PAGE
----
Ex-Teacher Is Given 2 Years in Bombings
A Dana Point teacher who was part owner of a chain of private schools was sentenced Monday to two years in federal prison for hiring a band of Alabama mercenaries to harass two former employees who she believed had vandalized her schools.
The mercenaries blew up cars in San Bernardino County in August, 1985, belonging to former employees Robyn Rishoff of Etiwanda and Harriet Russo of Ontario.
Because Charlotte Ruth Wyckoff, 52, already had served nearly a year in jail awaiting sentencing, she will serve only an additional year in custody. She pleaded guilty to being an accessory after the fact to the bombings.
‘A Funeral in Many Ways’
“This has been a nightmare and a funeral in many ways,” a tearful Wyckoff told U.S. District Judge Alicemarie H. Stotler.
David E. Kenner, Wyckoff’s attorney, said that Wyckoff has lost her expensive home, her lucrative business and her state teaching credential. He said she is working as a laboratory administrator in an undisclosed city for $1,390 a month.
“This was a long, strange, if not bizarre, case,” said Stotler, who also ordered Wyckoff to pay about $4,000 in restitution to one of the teachers whose car was firebombed by the mercenaries. Stotler called the bombing plot an “unbelievable fiasco.”
Wyckoff and a partner, Elizabeth Leta Hamilton, 39, who was sentenced earlier to seven years in prison, owned a chain of seven private schools known as the California Learning Centers in Orange and San Bernardino counties. After several of their schools were vandalized, Wyckoff and Hamilton contacted Franklin J. Camper, who owned a mercenary-training camp in Alabama.
They asked him to come to California to provide “unconventional security” for themselves and their schools, Wyckoff said at the hearing at which she pleaded guilty. Last week, Camper was sentenced to 14 years in prison for his role in the bombings.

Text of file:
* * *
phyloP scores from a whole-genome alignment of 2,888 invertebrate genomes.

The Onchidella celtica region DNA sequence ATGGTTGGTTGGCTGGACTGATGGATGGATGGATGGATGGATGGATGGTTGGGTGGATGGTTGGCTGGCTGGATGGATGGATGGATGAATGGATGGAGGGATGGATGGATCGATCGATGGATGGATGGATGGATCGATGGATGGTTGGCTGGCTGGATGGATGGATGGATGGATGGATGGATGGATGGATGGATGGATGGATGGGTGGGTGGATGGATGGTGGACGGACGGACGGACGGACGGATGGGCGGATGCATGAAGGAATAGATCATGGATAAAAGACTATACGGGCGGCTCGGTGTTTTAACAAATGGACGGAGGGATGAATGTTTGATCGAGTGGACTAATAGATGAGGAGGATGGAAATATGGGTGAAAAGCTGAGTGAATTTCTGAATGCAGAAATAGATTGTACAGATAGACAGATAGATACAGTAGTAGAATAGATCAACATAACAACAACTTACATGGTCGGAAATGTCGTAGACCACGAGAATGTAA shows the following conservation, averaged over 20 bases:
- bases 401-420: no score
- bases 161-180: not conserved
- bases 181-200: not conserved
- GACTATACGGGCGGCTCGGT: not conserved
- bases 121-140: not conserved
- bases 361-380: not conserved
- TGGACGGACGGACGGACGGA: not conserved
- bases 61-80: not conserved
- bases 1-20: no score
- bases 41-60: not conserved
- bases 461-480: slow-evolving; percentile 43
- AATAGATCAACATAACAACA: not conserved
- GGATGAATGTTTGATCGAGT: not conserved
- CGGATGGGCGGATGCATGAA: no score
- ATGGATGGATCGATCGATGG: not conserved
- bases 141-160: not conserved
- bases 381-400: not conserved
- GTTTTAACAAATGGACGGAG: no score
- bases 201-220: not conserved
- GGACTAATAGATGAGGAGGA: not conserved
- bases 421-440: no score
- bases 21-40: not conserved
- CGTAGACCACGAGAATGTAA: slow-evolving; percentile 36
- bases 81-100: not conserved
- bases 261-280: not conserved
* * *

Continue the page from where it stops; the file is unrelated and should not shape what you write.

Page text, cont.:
Camper associate William Hedgcorth, 23, was sentenced to five years in prison for conspiracy and arson, and Camper’s girlfriend, Lee Ann Faulk, 28, was acquitted of conspiracy charges.
After her sentencing Monday, Wyckoff said she thought it was “fair.”
Stotler also sentenced two other defendants in the case Monday. Paul Johnson, 43, of Birmingham, Ala., was given two years in prison, and James Cuneo, 23, of Long Island, N.Y., was sentenced to 18 months.
Johnson and Cuneo once worked as instructors at Camper’s mercenary camp. They were accused of participating in the actual bombings.
Pleads for Mercy
Cuneo pleaded for mercy Monday, saying he came under Camper’s spellbinding influence when he was a misguided youth of 17.
“When I met Frank Camper, I was very irresponsible,” Cuneo said, his voice breaking. “I had no direction in my life. I was in a fantasy world looking for shortcuts to being a man.
“Frank Camper made me feel like a man for a while until I ended up in Terminal Island (federal prison) and reality hit me in the face. There are no shortcuts.”
At his trial, Camper claimed that the bombings were a maverick plan by Cuneo and Johnson and were carried out without his knowledge. Camper contended that he was a patriot who ran his mercenary camp as a cover for super-secret U.S. government operations.
United Press International contributed to this story.